Around the web: Arlington street names, ads on school tests, economy and puppet shows, Jerry Bartos

A regular roundup of stuff that wouldn’t necessarily make it on the blog, but is worth noting:

• Apparently, we’re not the only ones who like to argue about street names. Hundreds of people are expected in Arlington to show support to honor Martin Luther King Jr., Cesar Chavez, and the Muslim and Vietnamese communities through special street sign toppers. Expect lots of arguing. Says one councilman opposed to the proposal: "I think all of us working together to bring our community together is a far better goal than segmenting and labeling sections of our city in any geographic or demographic manner."
• Ads on web sites and blogs, so why not school tests? "Tough times call for tough actions," says the San Diego school teacher whose budget for supplies was cut to help his financially scrapped district. He had to make up some $200 in expenses used to copy tests, so he started selling ads on his test papers: $10 for a quiz, $20 for a chapter test, $30 for a semester final. Says the principal: "It’s not like, ‘This test is brought to you by McDonald’s or Nike.’ "

• A Los Angeles children’s tradition is also experiencing financial woes. The Bob Baker Marionette Theater, which has been entertaining kids for generations, is in debt and may not survive. The economy has played a role, since Southern California is especially suffering, says baker. But he shoulders much of the blame: “I am more of an artist than a businessman.”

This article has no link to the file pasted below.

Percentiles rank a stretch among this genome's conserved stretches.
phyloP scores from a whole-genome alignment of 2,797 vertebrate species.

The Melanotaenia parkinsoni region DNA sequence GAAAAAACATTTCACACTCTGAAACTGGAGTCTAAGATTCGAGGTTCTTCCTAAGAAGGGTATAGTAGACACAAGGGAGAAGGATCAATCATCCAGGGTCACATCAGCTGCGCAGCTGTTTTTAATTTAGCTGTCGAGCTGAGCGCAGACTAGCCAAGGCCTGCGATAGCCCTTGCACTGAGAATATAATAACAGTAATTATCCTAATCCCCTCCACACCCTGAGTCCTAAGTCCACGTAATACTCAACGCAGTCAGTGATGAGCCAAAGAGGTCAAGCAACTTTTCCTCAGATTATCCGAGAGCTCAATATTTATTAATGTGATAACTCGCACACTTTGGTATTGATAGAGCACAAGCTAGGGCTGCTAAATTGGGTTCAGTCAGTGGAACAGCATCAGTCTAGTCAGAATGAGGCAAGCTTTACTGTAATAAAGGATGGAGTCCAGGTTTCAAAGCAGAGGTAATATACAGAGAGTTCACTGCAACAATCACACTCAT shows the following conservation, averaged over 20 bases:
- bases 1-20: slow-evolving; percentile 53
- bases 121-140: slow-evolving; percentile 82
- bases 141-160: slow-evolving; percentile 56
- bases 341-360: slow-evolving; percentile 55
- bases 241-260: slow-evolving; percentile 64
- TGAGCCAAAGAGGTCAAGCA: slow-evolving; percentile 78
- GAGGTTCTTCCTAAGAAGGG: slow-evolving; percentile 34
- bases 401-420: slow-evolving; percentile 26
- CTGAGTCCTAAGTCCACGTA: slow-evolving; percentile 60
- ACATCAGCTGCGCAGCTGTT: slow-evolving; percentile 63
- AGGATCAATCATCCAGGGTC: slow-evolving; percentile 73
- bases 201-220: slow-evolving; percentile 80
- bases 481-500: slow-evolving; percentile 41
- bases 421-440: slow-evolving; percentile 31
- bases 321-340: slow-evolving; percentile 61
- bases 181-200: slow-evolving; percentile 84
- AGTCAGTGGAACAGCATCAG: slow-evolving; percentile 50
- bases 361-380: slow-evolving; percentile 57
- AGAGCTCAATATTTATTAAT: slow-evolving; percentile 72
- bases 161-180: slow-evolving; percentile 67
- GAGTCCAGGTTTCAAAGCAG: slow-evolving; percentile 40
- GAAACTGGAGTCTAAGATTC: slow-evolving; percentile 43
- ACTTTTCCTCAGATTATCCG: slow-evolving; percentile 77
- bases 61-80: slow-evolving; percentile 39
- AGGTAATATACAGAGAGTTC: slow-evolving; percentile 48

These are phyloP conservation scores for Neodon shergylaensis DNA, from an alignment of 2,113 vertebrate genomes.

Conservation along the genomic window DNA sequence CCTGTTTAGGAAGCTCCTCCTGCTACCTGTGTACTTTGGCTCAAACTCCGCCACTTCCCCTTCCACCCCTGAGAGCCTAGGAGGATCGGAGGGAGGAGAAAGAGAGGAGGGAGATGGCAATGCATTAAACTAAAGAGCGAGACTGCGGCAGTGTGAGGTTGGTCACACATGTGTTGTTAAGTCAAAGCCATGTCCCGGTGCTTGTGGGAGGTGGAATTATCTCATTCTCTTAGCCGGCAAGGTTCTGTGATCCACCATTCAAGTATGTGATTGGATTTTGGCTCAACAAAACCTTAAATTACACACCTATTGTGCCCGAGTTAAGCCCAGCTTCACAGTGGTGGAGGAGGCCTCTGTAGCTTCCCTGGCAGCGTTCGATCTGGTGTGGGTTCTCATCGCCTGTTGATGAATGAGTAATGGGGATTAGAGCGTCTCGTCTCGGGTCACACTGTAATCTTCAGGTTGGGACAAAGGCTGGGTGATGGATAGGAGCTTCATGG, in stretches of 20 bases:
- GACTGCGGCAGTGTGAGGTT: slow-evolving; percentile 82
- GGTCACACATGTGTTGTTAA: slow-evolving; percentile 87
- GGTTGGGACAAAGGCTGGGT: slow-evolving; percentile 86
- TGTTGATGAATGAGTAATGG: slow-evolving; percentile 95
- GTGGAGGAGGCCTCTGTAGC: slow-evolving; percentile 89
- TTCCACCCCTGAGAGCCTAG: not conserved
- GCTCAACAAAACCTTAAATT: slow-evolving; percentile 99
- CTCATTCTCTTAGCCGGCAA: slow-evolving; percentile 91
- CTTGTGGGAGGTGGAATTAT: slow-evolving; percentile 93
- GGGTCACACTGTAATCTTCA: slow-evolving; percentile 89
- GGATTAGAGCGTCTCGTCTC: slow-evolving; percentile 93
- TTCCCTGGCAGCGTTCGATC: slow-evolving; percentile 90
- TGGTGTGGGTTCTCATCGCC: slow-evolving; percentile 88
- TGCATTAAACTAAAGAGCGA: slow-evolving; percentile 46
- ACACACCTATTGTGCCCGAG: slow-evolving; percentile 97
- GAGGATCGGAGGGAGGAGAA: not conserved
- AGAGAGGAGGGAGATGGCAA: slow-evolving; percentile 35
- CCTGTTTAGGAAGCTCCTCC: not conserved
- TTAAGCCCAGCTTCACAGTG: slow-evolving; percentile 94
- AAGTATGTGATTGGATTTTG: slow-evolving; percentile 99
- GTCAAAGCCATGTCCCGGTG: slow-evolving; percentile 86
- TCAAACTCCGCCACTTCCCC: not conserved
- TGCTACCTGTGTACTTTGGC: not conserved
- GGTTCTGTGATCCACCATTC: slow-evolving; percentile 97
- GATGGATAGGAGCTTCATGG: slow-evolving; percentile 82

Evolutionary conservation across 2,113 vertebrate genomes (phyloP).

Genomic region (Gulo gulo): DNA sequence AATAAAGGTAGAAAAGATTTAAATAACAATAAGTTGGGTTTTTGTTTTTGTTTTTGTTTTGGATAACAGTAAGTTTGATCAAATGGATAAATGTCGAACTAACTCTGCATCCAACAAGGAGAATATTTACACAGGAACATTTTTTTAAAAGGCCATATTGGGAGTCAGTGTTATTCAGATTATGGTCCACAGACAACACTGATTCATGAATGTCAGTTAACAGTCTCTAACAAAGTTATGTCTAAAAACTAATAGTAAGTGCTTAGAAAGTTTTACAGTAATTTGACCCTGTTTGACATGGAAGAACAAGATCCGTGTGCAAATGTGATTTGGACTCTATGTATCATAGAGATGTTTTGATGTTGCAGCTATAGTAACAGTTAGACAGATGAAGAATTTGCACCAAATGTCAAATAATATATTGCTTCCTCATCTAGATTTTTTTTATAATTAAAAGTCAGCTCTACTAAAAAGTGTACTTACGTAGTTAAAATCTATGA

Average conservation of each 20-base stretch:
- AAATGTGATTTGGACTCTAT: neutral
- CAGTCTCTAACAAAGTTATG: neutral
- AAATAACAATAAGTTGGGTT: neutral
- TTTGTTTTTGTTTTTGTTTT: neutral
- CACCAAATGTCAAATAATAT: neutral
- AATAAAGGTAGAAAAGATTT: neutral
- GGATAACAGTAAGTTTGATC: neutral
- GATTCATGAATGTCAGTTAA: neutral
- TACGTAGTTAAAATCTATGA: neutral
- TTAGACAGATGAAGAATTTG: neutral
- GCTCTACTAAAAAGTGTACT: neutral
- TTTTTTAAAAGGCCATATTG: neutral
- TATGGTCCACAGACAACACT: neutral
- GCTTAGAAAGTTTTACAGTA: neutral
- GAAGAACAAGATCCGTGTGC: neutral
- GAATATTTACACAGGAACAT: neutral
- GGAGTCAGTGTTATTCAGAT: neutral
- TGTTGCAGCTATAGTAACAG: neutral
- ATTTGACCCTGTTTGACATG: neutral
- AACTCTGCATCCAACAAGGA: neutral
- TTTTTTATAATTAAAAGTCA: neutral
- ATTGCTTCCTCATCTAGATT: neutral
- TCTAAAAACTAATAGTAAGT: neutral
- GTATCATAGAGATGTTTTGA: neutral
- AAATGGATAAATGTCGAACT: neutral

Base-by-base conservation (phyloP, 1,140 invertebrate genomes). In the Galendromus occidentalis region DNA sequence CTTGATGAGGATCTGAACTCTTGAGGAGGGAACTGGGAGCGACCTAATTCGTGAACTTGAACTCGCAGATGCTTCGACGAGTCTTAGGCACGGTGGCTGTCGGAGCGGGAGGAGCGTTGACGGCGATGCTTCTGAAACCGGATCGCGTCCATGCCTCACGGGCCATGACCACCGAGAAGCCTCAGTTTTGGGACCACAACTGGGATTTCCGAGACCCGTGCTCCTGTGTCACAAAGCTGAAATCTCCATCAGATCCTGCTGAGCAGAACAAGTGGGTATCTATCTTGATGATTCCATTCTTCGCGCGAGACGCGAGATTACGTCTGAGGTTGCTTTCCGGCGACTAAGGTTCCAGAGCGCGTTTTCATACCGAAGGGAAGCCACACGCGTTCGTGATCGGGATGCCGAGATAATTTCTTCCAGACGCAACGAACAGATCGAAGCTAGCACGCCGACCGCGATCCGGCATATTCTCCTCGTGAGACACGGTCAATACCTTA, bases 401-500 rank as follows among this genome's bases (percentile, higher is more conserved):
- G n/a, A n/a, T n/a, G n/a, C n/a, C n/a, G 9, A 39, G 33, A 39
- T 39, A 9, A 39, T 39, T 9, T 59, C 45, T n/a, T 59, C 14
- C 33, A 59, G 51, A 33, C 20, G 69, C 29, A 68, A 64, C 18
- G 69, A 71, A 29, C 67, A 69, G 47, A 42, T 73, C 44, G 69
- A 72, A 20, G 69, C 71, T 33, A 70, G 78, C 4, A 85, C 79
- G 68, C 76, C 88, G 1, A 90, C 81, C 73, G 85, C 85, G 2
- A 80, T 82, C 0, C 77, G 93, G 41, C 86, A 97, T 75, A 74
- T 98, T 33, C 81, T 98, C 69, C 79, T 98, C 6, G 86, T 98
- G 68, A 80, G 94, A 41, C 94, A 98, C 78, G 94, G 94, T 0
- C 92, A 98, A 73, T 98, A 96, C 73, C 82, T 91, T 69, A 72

• Jerry Bartos, who represented North Dallas on the old 11-3 city council, died last week. The obituaries describe Bartos as outspoken, and I can attest to that. I still have a letter he sent me almost 20 years ago, after I wrote a piece questioning the council’s wisdom. It is a bunch of outspoken. Bartos was difficult to define politically, which seems to be true for many council members from that part of town, up to and including Mitch Rasansky. At times, he was a real neighborhood guy, and yet often voted with the downtown majority at the expense of the neighborhoods.


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